As we want to minimize the data payload in a blockchain, which also led to concepts like SegWit, and is matter of discussion in Signature aggregation etc, I wonder why do we actually need to supply public key in order to spend? It's needless 33B of data. ScriptPubKey could look like this <HASH160> OP_CHECKSIG2 and ScriptSig <Signature>. I know this requires Softfork, but as we introduced SegWit, why wasn't this the design? Is it because mapping signature -> public key is not unambiguous?

As in the comments suggested: the issue with public key recovery from EC signature is simply trade-off between fast verifiability and space requirements. The public key recovery from signature (r,s) involves conversion of scalar r = xr into a curve point R = (xr, yr), i. e. modular square root. This raises another question:

What's the idea of segwit transaction verification? Do we have multiple levels of consensus rules validation? E.g. basic validation evaluates all transaction scripts according to pre-segwit rules (which is just push of 2 stack items, which is always True), and deep validation that triggers the witness validation logic. I'm not sure whether I should look at segwit as "We moved the data away from transaction that represent just some ownership proof which is relevant at the time of confirmation but not years thereafter" or maybe rather like "Witness data is inherent part of transaction, just as it has always been, and was actually meant as tx-malleability fix and Script language generalization allowing future protocol extension."?

  • The questioner seems to be alluding to the ability to recover public keys from ECDSA signatures, such as described in bitcointalk.org/index.php?topic=6430.0 – David A. Harding May 19 '18 at 12:09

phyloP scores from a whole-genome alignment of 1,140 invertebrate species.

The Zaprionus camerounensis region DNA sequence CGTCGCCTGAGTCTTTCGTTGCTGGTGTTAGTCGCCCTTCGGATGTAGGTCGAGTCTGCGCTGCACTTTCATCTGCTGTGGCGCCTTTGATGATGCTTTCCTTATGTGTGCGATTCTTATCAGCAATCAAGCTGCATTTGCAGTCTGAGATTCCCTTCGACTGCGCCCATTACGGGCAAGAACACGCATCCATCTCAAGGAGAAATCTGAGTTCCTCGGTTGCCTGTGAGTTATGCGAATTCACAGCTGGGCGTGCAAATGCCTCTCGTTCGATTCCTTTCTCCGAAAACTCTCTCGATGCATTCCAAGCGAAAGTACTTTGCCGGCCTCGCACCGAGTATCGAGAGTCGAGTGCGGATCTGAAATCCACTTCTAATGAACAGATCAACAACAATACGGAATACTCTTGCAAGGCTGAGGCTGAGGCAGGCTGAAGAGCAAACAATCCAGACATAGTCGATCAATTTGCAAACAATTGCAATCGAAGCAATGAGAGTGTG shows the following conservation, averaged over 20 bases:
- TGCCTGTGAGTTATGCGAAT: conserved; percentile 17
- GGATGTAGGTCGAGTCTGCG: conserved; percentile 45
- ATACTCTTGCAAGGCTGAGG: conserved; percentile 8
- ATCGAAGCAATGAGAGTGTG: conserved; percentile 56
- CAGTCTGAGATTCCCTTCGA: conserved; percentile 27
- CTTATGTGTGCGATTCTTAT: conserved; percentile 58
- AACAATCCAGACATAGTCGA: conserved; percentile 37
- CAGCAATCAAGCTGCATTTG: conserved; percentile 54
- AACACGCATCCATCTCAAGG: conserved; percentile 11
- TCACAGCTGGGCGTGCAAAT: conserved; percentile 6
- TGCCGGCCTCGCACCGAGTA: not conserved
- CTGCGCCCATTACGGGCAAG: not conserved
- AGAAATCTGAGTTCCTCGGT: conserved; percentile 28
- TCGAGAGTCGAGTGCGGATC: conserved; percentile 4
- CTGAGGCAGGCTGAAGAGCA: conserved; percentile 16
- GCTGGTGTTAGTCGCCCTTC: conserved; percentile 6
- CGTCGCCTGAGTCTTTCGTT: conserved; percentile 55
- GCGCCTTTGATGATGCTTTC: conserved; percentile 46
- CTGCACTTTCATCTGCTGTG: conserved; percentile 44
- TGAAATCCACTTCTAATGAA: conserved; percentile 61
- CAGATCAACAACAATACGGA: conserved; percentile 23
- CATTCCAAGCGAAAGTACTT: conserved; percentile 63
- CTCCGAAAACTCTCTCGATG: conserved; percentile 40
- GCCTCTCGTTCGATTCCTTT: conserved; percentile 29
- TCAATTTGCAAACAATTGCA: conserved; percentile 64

• Pub key recovery generally wasn't known about when bitcoin was designed, and has some small caveats like being more CPU intensive. Most of the resource usage of Bitcoin is CPU time already. – Anonymous May 20 '18 at 14:29

This was discussed today on the #bitcoin-wizards IRC channel. The reasons offered by Andrew Poelstra (andytoshi) were:

  1. "Segwit had enough scope already." That is, it was already a large change that some people considered controversial, so minimizing further changes was considered desirable.

  2. "Pubkey recovery is incompatible with batch validation." Poelstra goes on to explain that Bitcoin doesn't currently have batch validation for ECDSA and the reasons why, but it doesn't sound to me like batch validation would be impossible to add at a later point (though perhaps it would require a soft fork); presumably devs would prefer to work on batch validation and signature aggregation using Schnorr signatures instead.

Later, Gregory Maxwell (gmaxwell) added that "Certicom has a patent on key recovery that could potentially apply" to a possible construction, which could've made using that construction controversial.

FYI: your second question asked in edits should probably be asked separately as it's a completely different issue.

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